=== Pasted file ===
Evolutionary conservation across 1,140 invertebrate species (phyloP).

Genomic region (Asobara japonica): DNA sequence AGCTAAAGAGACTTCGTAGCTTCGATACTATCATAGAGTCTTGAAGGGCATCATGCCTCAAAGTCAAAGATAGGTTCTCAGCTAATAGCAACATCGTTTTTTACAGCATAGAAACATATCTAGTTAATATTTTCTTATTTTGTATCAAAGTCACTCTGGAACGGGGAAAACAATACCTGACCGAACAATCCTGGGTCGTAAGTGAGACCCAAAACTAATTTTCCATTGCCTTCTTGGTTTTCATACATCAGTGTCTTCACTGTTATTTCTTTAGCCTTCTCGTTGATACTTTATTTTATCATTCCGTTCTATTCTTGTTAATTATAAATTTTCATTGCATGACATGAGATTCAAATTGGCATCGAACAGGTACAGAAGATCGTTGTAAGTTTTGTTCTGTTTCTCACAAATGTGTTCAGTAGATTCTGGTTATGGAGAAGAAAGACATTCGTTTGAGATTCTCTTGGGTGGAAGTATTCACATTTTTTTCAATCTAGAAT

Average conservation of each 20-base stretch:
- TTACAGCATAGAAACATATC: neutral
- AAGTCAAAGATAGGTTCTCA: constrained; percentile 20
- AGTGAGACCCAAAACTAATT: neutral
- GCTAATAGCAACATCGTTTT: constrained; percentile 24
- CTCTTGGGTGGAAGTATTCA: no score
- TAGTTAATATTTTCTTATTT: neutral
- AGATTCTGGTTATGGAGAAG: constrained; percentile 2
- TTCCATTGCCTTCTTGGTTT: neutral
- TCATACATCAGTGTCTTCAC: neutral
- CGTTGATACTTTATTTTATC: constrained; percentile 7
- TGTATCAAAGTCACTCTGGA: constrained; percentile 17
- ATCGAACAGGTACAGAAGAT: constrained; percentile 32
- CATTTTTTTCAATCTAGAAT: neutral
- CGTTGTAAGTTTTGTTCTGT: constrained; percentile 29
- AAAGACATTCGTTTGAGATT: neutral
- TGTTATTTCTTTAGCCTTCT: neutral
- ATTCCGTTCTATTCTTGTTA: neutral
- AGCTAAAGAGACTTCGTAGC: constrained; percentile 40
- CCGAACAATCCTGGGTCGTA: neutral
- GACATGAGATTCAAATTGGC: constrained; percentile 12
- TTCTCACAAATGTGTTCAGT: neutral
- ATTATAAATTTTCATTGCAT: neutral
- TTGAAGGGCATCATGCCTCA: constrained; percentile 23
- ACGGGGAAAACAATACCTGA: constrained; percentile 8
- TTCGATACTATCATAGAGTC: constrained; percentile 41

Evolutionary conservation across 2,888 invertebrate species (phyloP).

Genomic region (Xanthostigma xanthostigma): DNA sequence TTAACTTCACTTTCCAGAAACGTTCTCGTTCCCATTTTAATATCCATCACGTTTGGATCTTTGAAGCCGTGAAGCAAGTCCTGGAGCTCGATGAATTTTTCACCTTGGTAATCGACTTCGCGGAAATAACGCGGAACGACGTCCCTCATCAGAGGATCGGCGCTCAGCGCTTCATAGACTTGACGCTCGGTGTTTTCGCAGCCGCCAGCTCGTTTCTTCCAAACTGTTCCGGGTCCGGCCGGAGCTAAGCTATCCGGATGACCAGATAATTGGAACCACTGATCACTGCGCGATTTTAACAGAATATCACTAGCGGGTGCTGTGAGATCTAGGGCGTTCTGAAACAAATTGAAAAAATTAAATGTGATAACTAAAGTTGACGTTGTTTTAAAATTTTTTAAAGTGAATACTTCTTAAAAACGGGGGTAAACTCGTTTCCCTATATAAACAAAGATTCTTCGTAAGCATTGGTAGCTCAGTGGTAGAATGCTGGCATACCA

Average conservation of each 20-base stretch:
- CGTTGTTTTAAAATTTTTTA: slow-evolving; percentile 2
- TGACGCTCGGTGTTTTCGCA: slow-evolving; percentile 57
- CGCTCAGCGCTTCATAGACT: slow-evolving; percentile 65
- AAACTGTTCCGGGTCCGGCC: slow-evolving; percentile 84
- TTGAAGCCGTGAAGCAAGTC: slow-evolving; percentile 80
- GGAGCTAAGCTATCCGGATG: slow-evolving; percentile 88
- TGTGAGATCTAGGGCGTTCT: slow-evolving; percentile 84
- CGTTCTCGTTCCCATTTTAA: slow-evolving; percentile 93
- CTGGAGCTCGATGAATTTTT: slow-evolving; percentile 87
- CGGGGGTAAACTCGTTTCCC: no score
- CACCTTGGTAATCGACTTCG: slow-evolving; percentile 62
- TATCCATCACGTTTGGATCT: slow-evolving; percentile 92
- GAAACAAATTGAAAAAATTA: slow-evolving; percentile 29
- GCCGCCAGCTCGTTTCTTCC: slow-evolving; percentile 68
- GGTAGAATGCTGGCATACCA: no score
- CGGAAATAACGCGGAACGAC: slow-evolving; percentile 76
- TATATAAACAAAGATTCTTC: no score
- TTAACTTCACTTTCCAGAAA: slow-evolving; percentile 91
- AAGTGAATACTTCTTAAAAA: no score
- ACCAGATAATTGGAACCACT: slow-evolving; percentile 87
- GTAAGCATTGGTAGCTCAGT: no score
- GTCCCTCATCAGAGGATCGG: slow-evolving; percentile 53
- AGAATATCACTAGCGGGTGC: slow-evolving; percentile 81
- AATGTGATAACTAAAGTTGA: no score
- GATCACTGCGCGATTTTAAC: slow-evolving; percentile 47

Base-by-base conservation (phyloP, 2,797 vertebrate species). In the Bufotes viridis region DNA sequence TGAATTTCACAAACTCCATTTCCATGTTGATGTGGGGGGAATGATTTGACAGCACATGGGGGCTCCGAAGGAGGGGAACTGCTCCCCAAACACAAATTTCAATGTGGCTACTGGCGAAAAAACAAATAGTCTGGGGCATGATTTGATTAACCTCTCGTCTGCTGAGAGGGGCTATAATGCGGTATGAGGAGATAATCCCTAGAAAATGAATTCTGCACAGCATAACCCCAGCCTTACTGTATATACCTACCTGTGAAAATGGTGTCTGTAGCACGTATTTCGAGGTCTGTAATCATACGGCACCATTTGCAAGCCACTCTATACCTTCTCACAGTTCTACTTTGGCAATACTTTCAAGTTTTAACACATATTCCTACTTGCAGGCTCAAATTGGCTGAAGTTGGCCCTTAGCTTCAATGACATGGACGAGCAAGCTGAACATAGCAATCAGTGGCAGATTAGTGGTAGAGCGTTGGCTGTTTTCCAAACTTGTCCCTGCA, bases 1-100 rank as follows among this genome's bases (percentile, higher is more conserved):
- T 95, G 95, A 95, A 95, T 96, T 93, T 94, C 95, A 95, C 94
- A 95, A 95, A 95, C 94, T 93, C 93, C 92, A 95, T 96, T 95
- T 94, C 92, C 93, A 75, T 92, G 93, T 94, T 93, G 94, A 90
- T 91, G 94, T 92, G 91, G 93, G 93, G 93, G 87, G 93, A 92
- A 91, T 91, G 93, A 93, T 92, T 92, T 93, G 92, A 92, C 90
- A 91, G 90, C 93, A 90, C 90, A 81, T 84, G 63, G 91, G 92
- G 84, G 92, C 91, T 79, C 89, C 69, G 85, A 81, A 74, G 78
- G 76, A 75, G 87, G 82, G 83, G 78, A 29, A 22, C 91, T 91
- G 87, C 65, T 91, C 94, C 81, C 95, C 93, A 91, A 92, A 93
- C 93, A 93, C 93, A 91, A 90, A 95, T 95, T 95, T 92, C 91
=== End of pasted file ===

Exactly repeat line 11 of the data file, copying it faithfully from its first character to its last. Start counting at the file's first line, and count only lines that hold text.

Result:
- TTCCATTGCCTTCTTGGTTT: neutral